SEOUL, Feb. 8 (Korea Bizwire) – South Korea’s leading automaker Hyundai Motor Co. has reportedly postponed the launch of its Sonata plug-in hybrid in China by nearly a year, company official said Wednesday, due to what many believe is China’s trade retaliation against the planned deployment of a U.S. air missile defense system to South Korea.
The new Sonata plug-in was originally expected to be introduced in the Chinese market in April.
Company officials said the car will likely be launched in February 2018.
Such a long delay comes after the Chinese government refused to certify South Korea-made batteries, in turn disqualifying South Korean electric cars with such batteries from government subsidies.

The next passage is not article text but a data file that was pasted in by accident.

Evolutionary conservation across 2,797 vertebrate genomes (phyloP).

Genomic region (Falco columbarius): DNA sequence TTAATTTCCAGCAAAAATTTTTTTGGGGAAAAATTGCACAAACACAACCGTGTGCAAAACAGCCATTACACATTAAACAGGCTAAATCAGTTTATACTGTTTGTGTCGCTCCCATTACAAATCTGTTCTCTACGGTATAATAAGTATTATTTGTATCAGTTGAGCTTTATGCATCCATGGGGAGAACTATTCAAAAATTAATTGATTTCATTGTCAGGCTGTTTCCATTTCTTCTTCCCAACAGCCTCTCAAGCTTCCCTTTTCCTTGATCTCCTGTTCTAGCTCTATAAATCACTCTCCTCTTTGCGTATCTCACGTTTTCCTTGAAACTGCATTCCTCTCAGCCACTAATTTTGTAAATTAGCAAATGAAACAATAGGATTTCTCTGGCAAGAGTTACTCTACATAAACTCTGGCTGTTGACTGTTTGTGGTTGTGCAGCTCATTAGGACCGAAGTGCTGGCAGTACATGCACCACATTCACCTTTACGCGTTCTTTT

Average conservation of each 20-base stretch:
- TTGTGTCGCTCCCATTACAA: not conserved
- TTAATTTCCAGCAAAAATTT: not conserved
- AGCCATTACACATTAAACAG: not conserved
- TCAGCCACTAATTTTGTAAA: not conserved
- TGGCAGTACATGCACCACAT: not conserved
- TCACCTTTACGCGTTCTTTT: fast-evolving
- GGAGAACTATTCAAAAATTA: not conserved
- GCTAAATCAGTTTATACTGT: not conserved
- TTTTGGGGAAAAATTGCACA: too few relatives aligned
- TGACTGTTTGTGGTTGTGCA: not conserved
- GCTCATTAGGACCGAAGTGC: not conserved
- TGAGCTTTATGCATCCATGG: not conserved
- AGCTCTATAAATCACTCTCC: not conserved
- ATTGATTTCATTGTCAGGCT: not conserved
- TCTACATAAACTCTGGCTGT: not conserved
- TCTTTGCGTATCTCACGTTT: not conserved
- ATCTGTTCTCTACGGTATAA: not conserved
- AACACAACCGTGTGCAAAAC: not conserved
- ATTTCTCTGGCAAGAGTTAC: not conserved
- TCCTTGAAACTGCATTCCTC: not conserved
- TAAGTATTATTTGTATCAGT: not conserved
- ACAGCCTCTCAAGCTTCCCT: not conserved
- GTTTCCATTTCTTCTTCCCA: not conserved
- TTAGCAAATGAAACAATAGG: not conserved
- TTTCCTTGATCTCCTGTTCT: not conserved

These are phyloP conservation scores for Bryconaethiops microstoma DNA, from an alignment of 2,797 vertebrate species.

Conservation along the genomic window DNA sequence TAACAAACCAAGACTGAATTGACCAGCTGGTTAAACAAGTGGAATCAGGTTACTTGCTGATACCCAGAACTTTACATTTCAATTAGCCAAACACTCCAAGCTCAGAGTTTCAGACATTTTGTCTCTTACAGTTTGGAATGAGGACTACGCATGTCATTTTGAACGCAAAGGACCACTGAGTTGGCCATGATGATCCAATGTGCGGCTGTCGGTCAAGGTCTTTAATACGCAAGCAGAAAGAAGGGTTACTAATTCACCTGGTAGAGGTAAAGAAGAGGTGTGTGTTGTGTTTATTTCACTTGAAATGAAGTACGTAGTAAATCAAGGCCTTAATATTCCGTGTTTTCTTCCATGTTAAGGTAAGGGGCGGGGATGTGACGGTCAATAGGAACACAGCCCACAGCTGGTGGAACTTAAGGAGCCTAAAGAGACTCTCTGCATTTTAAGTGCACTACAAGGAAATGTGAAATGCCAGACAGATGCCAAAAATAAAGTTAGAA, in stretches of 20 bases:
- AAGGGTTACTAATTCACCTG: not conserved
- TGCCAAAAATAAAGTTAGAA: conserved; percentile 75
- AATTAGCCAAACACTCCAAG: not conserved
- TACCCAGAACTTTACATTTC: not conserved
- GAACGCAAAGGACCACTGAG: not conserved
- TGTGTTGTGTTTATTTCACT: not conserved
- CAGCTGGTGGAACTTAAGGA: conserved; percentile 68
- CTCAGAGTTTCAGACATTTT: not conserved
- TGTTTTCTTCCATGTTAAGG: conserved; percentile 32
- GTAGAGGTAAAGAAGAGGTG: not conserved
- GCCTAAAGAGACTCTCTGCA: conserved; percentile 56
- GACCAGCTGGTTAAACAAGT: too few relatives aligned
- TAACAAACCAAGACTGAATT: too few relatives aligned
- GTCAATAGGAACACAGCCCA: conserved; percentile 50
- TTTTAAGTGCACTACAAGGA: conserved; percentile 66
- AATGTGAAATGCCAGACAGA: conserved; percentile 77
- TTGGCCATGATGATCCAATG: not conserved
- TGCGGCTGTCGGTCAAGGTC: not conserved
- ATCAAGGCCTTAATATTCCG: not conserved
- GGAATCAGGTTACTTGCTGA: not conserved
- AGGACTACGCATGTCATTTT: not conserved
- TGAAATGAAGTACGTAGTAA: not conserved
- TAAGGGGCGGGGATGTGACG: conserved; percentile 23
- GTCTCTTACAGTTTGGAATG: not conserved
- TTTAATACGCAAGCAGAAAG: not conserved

Hyundai Motor officials said the company was working to replace South Korean batteries in the new Sonata EV to ones made in China, a move that could take nearly a year as it also requires a partial change in the vehicle design itself.
China is believed to be using its trade restrictions against South Korean products as a way of expressing its opposition against the planned deployment of the U.S. missile defense system, the Terminal High-Altitude Area Defense or THAAD, to South Korea.
Beijing has also recently blocked shipments of many South Korean cosmetics products, according to earlier reports.